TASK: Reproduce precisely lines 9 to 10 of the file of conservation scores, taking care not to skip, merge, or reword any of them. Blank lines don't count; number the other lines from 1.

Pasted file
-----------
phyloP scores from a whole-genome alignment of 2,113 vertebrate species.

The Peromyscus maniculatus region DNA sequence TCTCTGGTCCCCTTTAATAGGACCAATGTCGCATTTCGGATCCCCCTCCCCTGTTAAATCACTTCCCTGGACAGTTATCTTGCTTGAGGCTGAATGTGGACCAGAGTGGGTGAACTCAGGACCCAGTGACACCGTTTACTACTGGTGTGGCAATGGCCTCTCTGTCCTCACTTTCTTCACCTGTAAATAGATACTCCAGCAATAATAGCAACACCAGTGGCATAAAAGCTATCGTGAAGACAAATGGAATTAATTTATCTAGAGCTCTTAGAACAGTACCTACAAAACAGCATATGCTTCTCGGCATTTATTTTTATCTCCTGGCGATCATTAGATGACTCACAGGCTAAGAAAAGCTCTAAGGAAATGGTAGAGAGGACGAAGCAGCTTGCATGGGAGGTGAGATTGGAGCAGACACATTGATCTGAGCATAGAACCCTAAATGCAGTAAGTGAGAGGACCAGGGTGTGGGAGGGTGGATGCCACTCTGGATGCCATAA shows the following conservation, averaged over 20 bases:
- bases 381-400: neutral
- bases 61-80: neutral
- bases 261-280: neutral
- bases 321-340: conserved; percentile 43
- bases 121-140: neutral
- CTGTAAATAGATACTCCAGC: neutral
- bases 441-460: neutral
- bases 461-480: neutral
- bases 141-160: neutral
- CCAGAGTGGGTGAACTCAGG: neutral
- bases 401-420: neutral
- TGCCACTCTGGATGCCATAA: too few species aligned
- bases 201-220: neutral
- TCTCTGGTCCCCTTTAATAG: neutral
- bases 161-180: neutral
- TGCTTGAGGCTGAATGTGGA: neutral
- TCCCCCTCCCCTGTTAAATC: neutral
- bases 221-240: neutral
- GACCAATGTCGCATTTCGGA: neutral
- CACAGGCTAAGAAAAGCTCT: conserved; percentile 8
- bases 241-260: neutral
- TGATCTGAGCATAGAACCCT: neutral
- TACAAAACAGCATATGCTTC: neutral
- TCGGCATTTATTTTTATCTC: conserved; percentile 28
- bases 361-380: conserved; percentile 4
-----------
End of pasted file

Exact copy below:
- bases 441-460: neutral
- bases 461-480: neutral